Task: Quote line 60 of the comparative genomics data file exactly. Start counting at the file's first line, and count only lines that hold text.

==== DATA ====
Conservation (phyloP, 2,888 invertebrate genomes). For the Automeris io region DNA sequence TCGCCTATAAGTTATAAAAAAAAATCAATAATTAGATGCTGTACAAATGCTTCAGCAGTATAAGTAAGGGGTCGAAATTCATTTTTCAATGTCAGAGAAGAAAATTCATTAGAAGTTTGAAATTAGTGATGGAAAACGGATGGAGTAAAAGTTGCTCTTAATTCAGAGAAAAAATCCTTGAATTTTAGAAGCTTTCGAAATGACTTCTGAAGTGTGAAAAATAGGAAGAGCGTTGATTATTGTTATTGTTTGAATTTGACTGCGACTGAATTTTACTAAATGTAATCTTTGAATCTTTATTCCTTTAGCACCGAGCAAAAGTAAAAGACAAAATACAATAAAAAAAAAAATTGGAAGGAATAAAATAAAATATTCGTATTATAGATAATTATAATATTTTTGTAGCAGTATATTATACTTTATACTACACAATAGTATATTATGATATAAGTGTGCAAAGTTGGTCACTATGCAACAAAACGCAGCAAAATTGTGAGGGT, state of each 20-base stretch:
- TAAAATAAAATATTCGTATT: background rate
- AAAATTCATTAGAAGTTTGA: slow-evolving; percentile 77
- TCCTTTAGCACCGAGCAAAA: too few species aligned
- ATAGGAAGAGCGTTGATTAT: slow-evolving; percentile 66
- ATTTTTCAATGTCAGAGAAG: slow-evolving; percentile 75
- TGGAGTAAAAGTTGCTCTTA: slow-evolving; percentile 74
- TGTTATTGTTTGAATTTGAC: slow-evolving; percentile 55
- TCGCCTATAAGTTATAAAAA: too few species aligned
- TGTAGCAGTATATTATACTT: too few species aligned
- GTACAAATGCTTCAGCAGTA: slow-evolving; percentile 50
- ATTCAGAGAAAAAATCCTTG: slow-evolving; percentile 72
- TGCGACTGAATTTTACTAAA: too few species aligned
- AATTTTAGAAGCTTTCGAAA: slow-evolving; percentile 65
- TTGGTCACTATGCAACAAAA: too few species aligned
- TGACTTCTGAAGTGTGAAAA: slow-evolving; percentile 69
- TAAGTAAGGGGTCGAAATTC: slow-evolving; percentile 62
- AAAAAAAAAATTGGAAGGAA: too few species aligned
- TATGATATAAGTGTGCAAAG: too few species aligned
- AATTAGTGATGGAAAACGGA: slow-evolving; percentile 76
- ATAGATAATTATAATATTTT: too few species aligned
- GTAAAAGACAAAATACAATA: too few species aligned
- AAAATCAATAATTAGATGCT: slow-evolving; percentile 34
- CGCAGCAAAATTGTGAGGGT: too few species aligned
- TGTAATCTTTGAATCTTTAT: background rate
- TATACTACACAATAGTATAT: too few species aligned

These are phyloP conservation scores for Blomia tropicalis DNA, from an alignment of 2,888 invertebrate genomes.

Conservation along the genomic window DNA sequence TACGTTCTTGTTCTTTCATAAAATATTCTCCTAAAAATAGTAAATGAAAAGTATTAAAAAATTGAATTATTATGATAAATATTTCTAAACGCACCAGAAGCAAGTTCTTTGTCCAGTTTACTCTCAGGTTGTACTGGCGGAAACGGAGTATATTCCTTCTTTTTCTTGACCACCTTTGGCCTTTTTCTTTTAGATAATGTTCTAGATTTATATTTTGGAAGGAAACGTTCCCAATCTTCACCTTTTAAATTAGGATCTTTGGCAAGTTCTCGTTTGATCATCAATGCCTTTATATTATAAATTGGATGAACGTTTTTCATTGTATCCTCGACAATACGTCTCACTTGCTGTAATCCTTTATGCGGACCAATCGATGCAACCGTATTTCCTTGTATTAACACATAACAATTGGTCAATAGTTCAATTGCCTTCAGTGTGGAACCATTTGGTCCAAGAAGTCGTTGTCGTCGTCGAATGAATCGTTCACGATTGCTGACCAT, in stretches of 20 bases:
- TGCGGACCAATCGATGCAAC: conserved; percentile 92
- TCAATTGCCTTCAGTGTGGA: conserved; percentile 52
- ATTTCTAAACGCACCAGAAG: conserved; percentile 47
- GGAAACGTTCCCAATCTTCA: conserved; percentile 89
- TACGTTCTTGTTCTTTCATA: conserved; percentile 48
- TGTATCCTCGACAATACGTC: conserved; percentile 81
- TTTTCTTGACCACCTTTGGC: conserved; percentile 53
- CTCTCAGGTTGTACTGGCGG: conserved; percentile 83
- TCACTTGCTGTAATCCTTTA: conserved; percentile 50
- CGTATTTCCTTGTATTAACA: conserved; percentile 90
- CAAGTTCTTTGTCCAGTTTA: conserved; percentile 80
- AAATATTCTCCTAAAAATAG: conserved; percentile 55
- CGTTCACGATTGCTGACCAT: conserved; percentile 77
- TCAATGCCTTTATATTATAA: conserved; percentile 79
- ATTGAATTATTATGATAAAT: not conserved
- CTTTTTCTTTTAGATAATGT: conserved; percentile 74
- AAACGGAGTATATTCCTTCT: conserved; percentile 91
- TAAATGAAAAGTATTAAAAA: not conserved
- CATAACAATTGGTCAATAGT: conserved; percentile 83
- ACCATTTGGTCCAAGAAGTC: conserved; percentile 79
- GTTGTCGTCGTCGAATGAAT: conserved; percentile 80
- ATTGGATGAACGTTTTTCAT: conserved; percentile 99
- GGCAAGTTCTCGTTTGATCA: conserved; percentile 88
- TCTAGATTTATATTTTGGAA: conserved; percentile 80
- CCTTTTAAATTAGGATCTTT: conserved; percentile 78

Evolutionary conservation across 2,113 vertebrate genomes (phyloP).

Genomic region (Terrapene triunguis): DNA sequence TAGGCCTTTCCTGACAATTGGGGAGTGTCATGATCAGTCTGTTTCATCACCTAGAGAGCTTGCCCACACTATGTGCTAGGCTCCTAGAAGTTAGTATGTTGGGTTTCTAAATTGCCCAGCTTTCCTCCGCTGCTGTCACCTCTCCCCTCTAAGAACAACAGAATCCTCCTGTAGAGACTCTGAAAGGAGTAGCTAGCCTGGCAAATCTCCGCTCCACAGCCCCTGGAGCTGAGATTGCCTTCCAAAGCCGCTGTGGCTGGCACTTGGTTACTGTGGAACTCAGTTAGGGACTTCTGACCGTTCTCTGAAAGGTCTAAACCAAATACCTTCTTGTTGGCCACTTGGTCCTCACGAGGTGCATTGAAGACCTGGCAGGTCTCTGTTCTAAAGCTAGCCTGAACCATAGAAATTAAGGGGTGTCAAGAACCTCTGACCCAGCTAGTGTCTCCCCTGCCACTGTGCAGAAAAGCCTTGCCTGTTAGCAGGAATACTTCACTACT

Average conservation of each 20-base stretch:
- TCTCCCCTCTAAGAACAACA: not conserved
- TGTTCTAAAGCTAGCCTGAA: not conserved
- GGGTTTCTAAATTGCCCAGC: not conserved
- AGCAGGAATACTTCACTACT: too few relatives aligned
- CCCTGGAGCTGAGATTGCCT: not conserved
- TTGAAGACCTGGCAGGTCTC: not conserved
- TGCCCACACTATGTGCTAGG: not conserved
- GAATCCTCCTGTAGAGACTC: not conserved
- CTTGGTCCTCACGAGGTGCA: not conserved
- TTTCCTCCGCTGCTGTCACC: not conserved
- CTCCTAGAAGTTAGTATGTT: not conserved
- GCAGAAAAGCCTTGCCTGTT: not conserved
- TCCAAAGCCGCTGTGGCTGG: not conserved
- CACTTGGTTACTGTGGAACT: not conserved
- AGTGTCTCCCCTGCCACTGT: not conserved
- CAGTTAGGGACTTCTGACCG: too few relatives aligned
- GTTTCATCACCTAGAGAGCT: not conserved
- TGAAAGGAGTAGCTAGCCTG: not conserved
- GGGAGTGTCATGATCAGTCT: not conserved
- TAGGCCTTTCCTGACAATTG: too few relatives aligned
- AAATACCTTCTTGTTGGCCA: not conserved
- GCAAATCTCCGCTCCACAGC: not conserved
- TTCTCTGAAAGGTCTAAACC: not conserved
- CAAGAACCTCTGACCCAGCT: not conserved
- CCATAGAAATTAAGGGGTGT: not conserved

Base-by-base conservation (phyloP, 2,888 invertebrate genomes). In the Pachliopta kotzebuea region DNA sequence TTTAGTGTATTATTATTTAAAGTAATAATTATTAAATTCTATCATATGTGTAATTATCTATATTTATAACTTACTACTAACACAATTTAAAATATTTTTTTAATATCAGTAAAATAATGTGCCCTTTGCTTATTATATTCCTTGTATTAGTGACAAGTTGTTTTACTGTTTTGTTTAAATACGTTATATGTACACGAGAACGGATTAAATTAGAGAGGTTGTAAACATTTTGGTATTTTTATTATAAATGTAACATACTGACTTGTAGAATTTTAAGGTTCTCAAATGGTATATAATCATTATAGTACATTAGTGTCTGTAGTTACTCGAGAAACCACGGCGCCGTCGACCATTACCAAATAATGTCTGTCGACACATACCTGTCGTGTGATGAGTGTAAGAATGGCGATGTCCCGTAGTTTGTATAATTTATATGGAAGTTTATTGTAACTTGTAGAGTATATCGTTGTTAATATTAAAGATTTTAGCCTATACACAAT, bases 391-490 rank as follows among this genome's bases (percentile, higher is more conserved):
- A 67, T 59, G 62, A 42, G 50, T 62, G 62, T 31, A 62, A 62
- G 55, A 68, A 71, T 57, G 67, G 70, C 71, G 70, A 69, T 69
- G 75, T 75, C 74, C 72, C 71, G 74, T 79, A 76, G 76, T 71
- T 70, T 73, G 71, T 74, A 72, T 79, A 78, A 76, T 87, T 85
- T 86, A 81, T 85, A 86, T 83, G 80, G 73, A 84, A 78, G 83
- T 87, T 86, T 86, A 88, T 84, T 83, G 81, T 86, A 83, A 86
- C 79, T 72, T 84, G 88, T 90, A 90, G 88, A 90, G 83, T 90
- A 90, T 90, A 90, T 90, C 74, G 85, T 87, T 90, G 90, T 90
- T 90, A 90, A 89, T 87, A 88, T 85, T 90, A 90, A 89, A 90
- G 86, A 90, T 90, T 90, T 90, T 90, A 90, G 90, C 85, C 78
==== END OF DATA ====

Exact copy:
- AGCAGGAATACTTCACTACT: too few relatives aligned